Friday, January 5, 2018

Gender performance: "That's it. That's the exhaustive list of the biological ways to communicate our gender to others. Every other expression of gender is performed."

A little context, the quote in the header is from the third answer provided to the question, "What is gender performance?" at Quora.
It's actually far easier to list ways in which we DON'T perform our gender, i.e. ways in which our gender is expressed in biological ways. Our natural speaking voice usually gives a clue to our genders due to biological differences in pitch, women are more likely to have breasts, men are more likely to have penises, if someone's pregnant or having a period then chances are they are a woman, if someone has a full beard chances are they're a man. (No definite judgements can be made from any of these, however, because on rare occasions someone's actual gender may not match their assigned physical gender, as is the case in trans* people.)

That's it. That's the exhaustive list of the biological ways to communicate our gender to others. Every other expression of gender is performed.
Last time I discussed the subject, I focused on an interesting paradox. Some people say gender is something inside you. You are your gender because you were "born this way". Others say that there is almost nothing inside you, your gender is the performance, the "you" underneath is nothing more than a peg that the roles you play can be hung upon. Nandini Seshadri, the writer who provides the above answer, is very much of the latter school.

I'll start by calling attention to is the rather odd expression of one sentence in that quote: "That's the exhaustive list of the biological ways to communicate our gender to others." Do we communicate biologically? There are biological signs. The list of symptoms for a disease might be an example. But sickness or health are hardly things that communicate themselves. The claim here is that everything about gender is a matter of communication.

If we take this seriously, the notion that you were "assigned" a gender at birth makes some sense. I say "some" sense because it avoids an obvious question: who does this assigning" I've seen this handled in a  quasi-religious way, as if some unnamed biology-god gave you a gender. And I've seen it handled in a very human way as if the doctor who told your mother whether you were a boy or a girl had somehow transgressed medical ethics in doing so.

We might call this the communication theory of gender. You should be able to see where it's going to get very hard pretty quickly. To hold this view, you have to believe that gender is communicated all the time and communication requires intention.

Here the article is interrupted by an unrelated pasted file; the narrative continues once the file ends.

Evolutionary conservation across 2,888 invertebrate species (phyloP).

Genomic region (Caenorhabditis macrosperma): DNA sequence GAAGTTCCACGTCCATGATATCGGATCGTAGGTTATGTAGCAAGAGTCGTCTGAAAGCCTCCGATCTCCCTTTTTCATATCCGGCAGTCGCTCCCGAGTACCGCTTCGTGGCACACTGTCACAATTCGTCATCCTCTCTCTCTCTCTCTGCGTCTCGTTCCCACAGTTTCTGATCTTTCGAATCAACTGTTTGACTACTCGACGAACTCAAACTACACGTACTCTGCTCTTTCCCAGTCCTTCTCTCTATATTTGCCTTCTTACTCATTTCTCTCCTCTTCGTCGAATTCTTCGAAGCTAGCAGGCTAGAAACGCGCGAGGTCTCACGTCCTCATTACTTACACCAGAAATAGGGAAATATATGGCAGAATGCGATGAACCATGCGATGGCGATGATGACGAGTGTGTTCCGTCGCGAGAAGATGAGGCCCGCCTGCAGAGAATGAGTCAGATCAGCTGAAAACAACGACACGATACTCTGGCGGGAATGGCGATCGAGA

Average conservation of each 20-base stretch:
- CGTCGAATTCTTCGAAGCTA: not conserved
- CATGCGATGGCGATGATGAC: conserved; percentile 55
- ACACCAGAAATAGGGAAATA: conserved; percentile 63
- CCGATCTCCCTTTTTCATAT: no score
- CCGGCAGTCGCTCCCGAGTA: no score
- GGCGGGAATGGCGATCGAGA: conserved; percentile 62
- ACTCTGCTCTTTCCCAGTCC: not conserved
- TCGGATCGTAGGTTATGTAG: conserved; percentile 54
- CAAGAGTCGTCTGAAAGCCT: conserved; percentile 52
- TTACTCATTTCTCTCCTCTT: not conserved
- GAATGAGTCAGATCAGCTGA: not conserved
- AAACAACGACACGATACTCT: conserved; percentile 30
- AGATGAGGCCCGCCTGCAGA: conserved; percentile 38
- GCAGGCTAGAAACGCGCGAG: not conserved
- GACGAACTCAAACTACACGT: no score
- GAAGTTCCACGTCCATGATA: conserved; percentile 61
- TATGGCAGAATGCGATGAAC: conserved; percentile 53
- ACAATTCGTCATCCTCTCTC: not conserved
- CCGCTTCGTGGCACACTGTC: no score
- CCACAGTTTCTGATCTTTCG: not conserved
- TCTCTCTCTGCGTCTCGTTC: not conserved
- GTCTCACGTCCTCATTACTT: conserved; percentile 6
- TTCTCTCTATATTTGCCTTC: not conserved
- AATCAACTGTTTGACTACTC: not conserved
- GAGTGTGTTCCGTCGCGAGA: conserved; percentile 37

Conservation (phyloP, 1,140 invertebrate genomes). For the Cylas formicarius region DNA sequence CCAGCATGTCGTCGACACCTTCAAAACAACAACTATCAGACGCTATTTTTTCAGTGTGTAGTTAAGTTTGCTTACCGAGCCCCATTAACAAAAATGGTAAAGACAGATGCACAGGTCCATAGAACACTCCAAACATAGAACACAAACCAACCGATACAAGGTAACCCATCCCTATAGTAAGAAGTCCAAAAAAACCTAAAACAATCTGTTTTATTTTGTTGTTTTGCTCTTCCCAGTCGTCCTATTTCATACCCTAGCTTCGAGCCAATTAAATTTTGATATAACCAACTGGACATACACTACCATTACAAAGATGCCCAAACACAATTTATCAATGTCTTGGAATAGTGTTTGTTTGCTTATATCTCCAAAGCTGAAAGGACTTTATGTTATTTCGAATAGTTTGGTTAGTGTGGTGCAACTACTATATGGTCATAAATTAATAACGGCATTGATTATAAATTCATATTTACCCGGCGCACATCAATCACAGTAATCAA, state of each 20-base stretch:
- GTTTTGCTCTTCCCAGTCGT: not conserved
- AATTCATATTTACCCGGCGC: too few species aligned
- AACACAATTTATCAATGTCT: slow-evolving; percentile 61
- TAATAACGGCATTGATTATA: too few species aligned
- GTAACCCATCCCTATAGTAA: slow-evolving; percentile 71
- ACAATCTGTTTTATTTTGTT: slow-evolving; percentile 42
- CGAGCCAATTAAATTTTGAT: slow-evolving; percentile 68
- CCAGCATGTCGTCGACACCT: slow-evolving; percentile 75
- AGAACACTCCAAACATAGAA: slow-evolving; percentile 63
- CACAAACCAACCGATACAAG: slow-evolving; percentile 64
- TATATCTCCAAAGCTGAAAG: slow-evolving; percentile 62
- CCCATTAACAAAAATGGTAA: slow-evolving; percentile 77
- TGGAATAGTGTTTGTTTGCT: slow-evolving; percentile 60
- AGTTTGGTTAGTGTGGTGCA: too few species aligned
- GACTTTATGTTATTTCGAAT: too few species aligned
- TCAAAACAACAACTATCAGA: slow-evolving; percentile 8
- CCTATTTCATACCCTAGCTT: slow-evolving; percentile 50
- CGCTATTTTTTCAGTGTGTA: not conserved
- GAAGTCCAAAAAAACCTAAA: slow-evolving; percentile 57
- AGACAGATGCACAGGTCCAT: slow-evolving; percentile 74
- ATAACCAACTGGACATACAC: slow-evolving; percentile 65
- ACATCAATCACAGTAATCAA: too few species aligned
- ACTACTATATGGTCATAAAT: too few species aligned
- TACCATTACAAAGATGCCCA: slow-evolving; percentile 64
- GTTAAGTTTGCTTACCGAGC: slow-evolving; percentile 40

I saw a trans person posing for a fashion shoot on Kent Street this summer. A block away, before I could make out anything other than that this person had long hair, was wearing a mostly unbuttoned blouse with a jacket over it, a short white skirt, and running shoes, I thought "that's a trans person". Look again at X's list of biological ways of "communicating" gender: pitch of "natural speaking voice", presence of breasts or penises, possibility of pregnancy or a beard. None of those things was detectable from a block away. So how did I know? Answer: skeleton! I couldn't see this person's skeleton but I could see its effects.

I was watching someone who was very good at gender performance. Someone who had put a lot of effort into it and who had done so at some expense. When I got to the corner I stood and watched the trans model and the photographer and their team work. Just in the few minutes I stood there, people drove by expressing everything from mockery to outright hatred. You cannot say that this person's gender performance had been undertaken lightly or without price. And yet there was something over done about it; there was something that said, "this is a performance."

The big thing was the walk. The photograph being taken featured the trans model walking in the cross walk. They had to kill time waiting for traffic between shots and because of that there were two modes of performance. One was when the trans model was "on". They walked with considerable sway that was almost a parody of a woman's walk. I say almost, because we've all seen models do this, it's what we expect. Between these moments there were long stretches when the model was not on, when they relaxed. What I saw then was a man's walk. And it is unavoidable that this will be the case: men and women have different skeletons and these structures affect our walk.

There is a similar issue in the movie The Year of Living Dangerously. In that movie, Linda Hunt plays a man. For most of the movie, the performance is quite credible. The pitch of Hunt's voice is feminine as is the shape of her face but there are men with high-pitched voices and feminine faces (as there are women with low-pitched voices and masculine faces). But there is one seen in which Hunt walks away from the camera and that scene gives the secret away. Odd as this may seem, you can't hide your skeletal structure.

I think that is why the suicide rate is so high among trans people. Yes, it is horrible to have society against you and to face haters but that can be done. There are other groups that face similar kinds of opposition and don't have nearly the suicide rate that trans people do. No, the deeper problem in being trans is that your sex is against you. The skeleton, your muscles, your brain are all determined by chromosomes and these things have powerful effects on how you perceive, thing, move and react. You can change what you communicate, you can even get plastic surgery but you can't change your skeleton, your brain or your genes. These things are going to fight you all your life and they will succeed in making you miserable.

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